New Zealand Government Reveals Its Proposed Cannabis Laws
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New Zealanders have been given the best look yet on what they’ll be voting on in the country’s upcoming cannabis referendum.
The draft Cannabis Legalisation and Control Bill, which the government previewed today, would allow any New Zealand citizen over the age of 20 to purchase cannabis legally and consume it in private homes or licensed premises.
What's in the bill?
With the priority of public health in mind, the bill would ban all advertising of cannabis products, requires harm minimization messaging on all packaging, and exclude online or remote sales.
The draft legislation also prohibits any premises that already serves alcohol and tobacco from selling cannabis.
Individuals would be allowed to grow two plants on private property (“if done discretely”) and carry only 14 grams of dried cannabis in a public space.
Limits would also be placed on products’ potencies, but these have yet to be specified.
Offences would range from a $200 fee for consuming cannabis in public to four years’ imprisonment for suppling cannabis to someone under the age of 19.
As the primary policies of the cannabis proposal are to reduce harm and “address the wellbeing of New Zealanders,” the bill also includes a levy to directly fund the healthcare, education, and research efforts that would reduce the “harm cannabis causes.”
On to the ‘reefer-endum’
The draft legislation will be submitted to a cross-party meeting later this week.
“I have invited representatives from each party represented in parliament to meet with me this Thursday to provide their feedback on the draft bill,” wrote New Zealand’s justice minister, Andrew Little.
“My aim is to have the final draft bill available by early next year, so there is time to argue for change.”
While it remains to be seen whether New Zealand’s other ruling parties change any of the bill’s details, the real argument will be had by the public next year when the country enters its 2020 general election, and the cannabis question will be included on the ballot.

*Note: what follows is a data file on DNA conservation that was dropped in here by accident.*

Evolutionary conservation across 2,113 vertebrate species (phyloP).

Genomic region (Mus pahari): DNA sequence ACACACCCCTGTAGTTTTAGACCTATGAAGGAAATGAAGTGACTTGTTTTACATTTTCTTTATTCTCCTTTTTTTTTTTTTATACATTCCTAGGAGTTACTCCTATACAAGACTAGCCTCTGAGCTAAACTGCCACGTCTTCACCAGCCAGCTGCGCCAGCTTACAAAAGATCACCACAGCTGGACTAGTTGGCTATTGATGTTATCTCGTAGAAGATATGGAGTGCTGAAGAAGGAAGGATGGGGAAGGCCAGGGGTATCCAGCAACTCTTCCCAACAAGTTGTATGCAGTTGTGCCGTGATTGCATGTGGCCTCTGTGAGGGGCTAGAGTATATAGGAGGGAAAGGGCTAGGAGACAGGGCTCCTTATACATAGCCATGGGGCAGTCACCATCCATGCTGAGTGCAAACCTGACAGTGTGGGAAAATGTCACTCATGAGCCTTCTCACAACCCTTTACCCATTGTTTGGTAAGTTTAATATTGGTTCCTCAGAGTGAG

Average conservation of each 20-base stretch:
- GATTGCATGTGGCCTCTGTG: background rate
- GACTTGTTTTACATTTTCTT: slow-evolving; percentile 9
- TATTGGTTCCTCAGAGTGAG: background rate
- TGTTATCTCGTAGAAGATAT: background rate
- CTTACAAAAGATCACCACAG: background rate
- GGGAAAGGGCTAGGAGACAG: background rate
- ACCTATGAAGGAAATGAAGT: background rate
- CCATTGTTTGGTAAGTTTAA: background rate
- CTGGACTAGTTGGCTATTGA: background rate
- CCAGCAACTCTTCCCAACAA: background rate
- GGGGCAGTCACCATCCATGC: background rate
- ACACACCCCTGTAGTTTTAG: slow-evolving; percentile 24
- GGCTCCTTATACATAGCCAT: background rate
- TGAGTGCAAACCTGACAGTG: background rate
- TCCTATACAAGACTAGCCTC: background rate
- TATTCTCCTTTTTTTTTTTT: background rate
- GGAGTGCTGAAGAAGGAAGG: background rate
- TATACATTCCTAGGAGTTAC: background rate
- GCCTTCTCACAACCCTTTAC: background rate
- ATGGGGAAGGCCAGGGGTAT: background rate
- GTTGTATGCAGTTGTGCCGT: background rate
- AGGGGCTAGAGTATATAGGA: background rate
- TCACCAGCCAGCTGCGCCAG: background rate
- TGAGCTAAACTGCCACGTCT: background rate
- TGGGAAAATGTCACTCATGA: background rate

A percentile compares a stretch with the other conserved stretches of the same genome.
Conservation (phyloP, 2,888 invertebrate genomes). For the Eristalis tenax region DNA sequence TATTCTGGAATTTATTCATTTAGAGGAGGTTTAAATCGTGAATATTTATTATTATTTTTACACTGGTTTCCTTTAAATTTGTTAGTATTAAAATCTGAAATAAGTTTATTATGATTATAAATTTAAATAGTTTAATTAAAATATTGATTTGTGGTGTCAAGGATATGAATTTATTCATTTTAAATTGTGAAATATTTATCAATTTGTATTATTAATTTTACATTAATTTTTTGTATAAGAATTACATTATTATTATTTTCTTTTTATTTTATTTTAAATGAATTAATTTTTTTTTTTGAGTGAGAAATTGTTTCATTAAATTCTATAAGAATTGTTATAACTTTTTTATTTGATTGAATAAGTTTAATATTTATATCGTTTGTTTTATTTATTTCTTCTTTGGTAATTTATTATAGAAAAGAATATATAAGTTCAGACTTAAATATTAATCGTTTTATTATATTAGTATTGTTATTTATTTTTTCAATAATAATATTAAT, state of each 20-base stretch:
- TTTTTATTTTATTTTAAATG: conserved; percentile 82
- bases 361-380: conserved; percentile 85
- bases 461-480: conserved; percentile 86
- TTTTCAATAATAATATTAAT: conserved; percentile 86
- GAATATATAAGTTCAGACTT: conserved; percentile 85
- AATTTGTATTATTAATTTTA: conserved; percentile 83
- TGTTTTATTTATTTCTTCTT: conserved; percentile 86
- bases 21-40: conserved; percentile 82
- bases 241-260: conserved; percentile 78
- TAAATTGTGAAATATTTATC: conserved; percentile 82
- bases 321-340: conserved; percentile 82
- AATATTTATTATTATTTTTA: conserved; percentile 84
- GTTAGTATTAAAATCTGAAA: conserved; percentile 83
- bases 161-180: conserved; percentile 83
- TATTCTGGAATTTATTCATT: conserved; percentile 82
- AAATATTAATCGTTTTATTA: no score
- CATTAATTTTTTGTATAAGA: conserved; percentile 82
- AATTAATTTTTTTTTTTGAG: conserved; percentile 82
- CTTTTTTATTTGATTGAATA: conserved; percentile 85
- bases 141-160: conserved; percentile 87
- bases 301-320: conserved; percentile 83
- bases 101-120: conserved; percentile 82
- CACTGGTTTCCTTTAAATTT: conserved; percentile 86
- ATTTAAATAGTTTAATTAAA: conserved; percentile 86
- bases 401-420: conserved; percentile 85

On that day, it’s been revealed that voters will be asked: Do you support the proposed Cannabis Legalisation and Control Bill? The two available responses will then be:
- Yes, I support the proposed Cannabis Legalisation and Control Bill
- No, I do not support the proposed Cannabis Legalisation and Control Bill
“By making the referendum questions and the initial draft Cannabis Legalisation and Control Bill available early the intention is to encourage public awareness and discussion,” Little wrote in a press statement. “It is important that the public feel they can meaningfully participate in the referendum process.”
Given the notoriously divisive nature of referendums, the New Zealand government has promised to add downloadable fact sheets to its website next year in the effort to keep the public informed throughout the upcoming campaigns.
“Experience from overseas tells us that provision of factual, explanatory information is vital for the public to be informed and for an outcome that can be accepted by voters even if the result is not what they voted for,” Little added.
As for the result, a recent poll found that around 42 percent of Kiwi participants supported cannabis legalization, while 48 percent thought the drug should remain illegal.